Smith on Soccer: Forget flags and bunting, give our girls a chance

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A PREMIERSHIP player’s tweets get more publicity but England could be about to win a football World Cup.

No back-page screaming headlines in the tabloids, no late-night TV inquests for England’s women but they moved into the quarter-finals on Tuesday night.

Women’s football has never taken off in this country the way it has in other areas of the world - 75,000 watched France lose 4-2 to host country Germany on the same night.

Perhaps it’s the way forward for us.

Maybe the girls, talented individuals all from the limited TV coverage shown, are our best hope of glory.

England won their group with a 2-0 victory over Japan in Augsburg which means they face France in the last eight on Saturday.

Let’s be careful though.

Whatever we do, don’t be getting the beers in and giving them the full national team treatment with car flags, ridiculous expectations and tattoos.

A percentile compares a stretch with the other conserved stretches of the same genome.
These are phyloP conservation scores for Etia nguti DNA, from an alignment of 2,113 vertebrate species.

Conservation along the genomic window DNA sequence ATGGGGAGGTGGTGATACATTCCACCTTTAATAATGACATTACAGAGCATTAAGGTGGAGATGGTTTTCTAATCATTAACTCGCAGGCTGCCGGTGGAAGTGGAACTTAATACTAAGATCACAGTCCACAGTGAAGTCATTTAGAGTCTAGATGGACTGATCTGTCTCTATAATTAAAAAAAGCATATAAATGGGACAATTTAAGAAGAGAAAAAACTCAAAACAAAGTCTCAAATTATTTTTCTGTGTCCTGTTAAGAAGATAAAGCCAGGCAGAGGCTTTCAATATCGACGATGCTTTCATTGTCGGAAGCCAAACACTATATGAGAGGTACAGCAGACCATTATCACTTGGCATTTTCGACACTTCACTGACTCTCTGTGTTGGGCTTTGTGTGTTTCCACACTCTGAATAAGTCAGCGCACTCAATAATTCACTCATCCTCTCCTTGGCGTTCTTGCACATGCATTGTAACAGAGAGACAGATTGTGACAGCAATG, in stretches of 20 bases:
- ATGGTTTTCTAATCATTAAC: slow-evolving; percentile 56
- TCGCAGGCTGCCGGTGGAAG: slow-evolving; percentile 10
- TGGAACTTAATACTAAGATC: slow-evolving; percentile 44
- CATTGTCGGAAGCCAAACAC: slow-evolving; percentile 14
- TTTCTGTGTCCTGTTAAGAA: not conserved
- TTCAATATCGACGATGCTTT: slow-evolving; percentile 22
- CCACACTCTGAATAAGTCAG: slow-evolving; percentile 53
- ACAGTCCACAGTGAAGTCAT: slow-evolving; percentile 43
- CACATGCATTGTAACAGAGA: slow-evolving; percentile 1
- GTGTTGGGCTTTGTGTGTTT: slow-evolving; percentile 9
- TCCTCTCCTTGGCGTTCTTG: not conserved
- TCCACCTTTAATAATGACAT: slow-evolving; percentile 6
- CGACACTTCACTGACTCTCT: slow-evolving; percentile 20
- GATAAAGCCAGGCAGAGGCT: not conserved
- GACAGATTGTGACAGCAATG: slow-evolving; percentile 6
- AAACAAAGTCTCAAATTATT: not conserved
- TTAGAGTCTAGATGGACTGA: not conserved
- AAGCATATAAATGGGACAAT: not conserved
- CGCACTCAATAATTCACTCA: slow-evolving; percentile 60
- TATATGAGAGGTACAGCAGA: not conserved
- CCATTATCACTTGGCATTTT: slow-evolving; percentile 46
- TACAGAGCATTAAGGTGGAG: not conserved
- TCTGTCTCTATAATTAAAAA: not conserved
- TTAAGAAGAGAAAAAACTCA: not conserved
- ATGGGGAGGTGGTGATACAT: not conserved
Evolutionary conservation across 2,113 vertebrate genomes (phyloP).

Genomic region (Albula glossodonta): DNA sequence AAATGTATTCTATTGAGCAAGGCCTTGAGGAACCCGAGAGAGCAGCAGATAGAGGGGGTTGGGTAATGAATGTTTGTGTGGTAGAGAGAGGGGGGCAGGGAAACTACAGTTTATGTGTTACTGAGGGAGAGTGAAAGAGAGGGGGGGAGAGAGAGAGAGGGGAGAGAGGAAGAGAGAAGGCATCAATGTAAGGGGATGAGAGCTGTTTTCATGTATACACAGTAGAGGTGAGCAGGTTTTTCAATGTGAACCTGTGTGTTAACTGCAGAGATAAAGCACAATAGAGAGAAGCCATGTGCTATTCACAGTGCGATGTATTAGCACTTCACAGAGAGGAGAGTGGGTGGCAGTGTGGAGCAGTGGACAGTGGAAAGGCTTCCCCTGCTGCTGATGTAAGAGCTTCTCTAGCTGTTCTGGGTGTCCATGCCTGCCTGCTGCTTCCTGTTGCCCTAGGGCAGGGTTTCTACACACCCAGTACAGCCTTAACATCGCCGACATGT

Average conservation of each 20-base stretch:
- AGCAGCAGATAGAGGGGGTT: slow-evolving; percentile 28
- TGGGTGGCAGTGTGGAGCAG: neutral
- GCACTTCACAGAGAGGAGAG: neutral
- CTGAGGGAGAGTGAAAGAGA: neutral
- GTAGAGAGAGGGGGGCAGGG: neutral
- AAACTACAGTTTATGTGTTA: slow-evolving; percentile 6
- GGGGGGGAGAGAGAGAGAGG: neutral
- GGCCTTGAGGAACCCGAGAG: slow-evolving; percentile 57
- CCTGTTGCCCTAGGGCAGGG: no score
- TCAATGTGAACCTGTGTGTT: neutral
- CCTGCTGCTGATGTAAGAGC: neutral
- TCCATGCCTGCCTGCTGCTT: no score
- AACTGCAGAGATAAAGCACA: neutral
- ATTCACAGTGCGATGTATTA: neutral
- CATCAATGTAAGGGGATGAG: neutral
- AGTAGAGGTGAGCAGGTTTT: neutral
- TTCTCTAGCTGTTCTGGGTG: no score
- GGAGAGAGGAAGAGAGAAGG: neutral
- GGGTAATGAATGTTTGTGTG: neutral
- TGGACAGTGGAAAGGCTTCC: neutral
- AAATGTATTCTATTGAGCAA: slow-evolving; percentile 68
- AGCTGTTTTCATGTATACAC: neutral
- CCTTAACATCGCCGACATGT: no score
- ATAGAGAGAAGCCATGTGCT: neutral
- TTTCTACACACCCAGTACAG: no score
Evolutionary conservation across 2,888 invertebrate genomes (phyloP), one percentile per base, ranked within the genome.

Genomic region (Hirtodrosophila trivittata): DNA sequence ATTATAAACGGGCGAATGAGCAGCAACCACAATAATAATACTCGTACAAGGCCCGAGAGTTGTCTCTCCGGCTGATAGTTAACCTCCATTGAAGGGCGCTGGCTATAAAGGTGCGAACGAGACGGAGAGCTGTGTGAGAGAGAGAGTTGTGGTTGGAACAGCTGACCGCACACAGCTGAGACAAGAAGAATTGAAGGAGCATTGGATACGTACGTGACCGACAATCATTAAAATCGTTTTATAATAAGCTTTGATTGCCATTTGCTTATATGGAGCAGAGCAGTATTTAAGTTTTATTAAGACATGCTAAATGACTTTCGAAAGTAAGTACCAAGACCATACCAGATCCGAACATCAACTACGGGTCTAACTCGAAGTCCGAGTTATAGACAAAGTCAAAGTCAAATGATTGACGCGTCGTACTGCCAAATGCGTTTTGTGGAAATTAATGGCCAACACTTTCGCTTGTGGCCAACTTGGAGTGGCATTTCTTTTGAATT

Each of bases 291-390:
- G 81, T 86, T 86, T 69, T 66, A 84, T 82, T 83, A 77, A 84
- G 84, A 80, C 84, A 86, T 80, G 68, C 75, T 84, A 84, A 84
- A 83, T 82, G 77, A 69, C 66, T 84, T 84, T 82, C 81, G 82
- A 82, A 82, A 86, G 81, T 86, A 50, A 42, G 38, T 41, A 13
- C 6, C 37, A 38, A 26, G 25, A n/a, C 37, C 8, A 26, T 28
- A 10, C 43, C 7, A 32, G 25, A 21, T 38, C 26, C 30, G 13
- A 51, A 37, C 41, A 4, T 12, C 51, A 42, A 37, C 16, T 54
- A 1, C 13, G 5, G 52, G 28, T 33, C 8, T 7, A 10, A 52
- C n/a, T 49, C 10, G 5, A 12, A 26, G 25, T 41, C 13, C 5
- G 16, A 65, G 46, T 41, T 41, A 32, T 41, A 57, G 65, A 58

That’s guaranteed to be the kiss of death for any team and we’ve already done too much of it.

Those of you who haven’t seen women’s football for a long time should check out the BBC’s coverage.

There’s a lot of skill in the game, good awareness and they know how to kick one another.

Gabby Logan is assisted in the studio by ex-Arsenal and England defender Martin Keown who looks strangely different these days, can’t quite pinpoint why.

Tiger Woods reckons his best days are still in front of him. Mine too, Tiger.

At 35 with three major knee operations and a dodgy achilles I think Tiger has been taking lessons at the Owen Hargreaves school of sporting optimism.

Hargreaves, one of the midfield players England so desperately needed during the World Cup, has been out for two seasons with tendonitis problems in both knees and has been released by Manchester United. He can be seen on YouTube demonstrating his fitness in some rather fetching tight, white cycling shorts.

He has worked so hard and been through so much that I hope he does find a new club and proves everyone wrong. But I suspect that, like Tiger, his time as a sporting hero is coming to an end.